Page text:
This is a post from The Rose Maniple:
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There seems to be a perception in certain quarters that North American Anglicanism is getting more and more liberal as time goes by. That may be true in a sense, but it is not a linear development.
I am an Anglican, and I am twenty years old as of this writing. I certainly know young Anglicans who are very keen on the Book of Alternative Services, and all kinds of doctrinal laxity. But most young Anglicans I know are not in this category. It may be true that most (though not all) of us are "liberals" on the "hot-button" issues of women in the priesthood, and same-sex partnerships. But we also take the Creeds seriously and hold firm to Nicene and Trinitarian orthodoxy. We have a high view of the sacraments, and believe in the Real Presence and apostolic succession. We're waiting for the Baby Boomers to kick the bucket so that we don't have to listen to them tell themselves how "inaccessible" we find the Book of Common Prayer. Then we can bury their tie-die stoles with them and crack out the maniples and birettas. I don't mean to be overly crass: the pendulum is swinging the other way, and honouring the example of those who came immediately before us doesn't necessitate that we mimic them when we come to assume positions of Church leadership.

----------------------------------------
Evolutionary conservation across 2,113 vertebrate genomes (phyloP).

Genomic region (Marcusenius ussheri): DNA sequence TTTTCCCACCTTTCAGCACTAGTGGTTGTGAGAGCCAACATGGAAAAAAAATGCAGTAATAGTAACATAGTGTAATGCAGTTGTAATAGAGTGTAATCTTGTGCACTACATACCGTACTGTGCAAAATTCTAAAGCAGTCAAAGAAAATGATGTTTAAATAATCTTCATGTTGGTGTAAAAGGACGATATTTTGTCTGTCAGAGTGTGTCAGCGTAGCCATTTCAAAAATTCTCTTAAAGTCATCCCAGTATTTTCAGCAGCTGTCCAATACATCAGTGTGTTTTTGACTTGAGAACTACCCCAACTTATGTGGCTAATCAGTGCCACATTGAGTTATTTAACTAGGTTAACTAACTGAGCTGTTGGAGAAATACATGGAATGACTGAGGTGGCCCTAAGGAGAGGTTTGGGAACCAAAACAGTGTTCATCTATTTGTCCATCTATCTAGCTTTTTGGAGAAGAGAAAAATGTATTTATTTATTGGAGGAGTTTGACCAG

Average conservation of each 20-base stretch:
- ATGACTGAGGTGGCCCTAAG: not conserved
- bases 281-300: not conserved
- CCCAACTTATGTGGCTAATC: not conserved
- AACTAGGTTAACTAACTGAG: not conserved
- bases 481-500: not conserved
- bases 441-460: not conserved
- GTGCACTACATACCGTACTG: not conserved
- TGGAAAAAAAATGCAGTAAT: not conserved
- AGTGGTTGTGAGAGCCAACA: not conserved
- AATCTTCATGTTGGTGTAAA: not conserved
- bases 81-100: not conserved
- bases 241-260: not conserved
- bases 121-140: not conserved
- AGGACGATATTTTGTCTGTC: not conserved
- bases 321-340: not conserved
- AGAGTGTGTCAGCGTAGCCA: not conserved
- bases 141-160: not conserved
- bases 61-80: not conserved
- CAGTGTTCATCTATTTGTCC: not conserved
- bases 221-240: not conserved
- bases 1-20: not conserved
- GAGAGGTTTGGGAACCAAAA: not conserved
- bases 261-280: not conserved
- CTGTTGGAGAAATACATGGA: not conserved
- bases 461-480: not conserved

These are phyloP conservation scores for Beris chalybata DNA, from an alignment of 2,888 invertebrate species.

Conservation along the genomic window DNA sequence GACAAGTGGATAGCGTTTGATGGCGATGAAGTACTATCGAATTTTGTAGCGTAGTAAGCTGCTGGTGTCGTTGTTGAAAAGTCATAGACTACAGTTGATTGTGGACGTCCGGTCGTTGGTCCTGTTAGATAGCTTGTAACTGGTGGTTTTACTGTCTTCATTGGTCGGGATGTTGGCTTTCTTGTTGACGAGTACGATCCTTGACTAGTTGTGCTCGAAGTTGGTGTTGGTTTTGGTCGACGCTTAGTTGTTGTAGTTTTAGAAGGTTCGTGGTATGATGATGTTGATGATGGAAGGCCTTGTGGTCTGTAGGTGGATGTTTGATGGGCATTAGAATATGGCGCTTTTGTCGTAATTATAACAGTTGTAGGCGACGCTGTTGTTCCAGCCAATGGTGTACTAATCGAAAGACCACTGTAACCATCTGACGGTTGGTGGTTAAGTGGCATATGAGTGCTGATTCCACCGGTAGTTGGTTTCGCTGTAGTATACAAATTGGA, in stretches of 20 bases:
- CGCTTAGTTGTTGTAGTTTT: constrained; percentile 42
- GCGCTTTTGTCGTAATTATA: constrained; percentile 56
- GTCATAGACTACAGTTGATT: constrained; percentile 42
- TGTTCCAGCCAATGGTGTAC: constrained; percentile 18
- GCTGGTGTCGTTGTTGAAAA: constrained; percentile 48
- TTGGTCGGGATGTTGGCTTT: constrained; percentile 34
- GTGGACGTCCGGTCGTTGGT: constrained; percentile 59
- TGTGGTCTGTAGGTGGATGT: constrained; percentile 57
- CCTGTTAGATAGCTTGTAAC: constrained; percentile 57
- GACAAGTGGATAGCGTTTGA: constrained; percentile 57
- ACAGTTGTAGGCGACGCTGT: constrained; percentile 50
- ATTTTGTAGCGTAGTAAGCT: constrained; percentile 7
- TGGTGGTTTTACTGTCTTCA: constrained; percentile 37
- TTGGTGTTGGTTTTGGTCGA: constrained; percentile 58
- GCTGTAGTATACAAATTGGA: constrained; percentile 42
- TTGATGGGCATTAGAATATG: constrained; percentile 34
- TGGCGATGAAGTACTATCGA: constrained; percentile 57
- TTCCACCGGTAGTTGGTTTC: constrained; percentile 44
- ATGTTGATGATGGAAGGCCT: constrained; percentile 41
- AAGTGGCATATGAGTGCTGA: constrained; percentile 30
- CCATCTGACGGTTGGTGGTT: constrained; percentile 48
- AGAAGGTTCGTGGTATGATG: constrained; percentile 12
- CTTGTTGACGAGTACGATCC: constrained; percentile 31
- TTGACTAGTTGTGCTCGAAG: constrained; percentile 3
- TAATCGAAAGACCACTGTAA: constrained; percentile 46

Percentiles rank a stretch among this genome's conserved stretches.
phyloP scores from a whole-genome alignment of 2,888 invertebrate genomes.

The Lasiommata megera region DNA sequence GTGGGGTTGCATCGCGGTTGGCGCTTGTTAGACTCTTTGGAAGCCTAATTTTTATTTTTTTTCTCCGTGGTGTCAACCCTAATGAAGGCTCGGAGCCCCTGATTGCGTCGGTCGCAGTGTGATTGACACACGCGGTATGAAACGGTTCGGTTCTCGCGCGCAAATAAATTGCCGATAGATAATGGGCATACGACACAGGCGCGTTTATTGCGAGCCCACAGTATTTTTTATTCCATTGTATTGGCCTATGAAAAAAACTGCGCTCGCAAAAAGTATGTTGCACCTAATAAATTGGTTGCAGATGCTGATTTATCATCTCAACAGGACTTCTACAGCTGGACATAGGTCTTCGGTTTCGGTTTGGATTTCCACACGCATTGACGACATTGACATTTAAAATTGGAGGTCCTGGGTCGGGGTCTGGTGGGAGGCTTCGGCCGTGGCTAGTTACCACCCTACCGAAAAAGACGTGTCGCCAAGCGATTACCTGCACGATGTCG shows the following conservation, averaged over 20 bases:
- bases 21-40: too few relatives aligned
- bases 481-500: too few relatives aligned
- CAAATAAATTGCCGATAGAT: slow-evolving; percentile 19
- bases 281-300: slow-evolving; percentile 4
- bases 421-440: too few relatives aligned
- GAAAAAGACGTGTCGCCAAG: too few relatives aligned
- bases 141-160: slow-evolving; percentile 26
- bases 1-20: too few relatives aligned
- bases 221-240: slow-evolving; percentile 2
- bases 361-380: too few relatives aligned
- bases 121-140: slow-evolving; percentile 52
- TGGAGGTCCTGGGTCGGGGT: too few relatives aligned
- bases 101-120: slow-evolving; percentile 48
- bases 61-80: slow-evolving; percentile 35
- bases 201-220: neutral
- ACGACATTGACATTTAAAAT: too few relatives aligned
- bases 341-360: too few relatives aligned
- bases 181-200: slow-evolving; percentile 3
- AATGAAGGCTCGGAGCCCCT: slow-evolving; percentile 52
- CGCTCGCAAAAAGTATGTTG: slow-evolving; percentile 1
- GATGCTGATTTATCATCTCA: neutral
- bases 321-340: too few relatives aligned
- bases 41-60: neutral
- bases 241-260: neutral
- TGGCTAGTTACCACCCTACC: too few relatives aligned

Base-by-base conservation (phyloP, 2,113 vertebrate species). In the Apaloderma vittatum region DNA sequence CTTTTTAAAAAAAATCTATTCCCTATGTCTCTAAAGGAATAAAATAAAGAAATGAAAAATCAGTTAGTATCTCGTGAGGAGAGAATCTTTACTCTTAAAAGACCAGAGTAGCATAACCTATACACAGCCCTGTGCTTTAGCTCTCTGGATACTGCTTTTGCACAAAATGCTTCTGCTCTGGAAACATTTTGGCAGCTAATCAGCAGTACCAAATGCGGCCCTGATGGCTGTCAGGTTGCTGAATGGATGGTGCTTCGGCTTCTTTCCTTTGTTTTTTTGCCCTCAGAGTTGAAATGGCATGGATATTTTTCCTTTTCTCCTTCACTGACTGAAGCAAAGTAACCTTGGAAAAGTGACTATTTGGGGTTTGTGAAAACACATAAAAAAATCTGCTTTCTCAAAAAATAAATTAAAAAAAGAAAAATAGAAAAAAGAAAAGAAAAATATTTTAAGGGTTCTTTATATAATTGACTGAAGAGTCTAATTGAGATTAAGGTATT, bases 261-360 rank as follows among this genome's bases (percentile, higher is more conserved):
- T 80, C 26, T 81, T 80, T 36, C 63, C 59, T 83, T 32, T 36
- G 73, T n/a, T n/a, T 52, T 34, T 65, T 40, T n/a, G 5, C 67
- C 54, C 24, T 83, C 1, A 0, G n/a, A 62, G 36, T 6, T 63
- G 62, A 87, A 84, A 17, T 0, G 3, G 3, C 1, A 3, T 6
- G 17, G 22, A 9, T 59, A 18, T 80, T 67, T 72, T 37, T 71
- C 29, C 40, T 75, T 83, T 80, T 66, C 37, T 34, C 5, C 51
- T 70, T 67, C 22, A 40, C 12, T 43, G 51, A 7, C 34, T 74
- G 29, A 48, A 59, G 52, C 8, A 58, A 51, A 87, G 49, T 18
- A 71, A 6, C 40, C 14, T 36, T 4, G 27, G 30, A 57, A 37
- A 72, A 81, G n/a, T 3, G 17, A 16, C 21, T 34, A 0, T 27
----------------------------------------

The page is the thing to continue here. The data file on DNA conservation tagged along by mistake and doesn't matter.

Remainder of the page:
We are anxious to make our contributions to the Church. Take vocations to the ordained ministry. Anglicans my age will seek ordination to the diaconate and priesthood as a first career to a greater extent than have the clergy of our parents' generation.
The churchmanship of the future is high on sacramental grace and mystery, broad on doctrinal interpretation (within the historic formularies of the Church), and low on dogma, kitsch, and minimalism. It expects much of its followers and yet forgives much. And I for one am very much excited to be a young Anglican at the turn of the twenty-first century.
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You know, speaking of exclusion, I have felt excluded when priests do the whole poncho and communion-in-a-sippy cup thing. On one hand, I want to participate in the life of the community. On the other hand, I can't, in good conscience, bring myself to support a perversion of the tradition and beauty I fell in love with. Anglicanism is about via media not mea media. People on both sides need to realise this.
I look forward to a future where we can "expect much" and "forgive much." I am seeing more and more women in the Church who reject the presumed 'stereotypical' low-churchliness of their predecessors. We look to leaders like the Rt. Rev. Victoria Matthews, Bishop of Edmonton and prominent, fabulous, progressive and unapologetic Anglo-Catholic. Deus vult!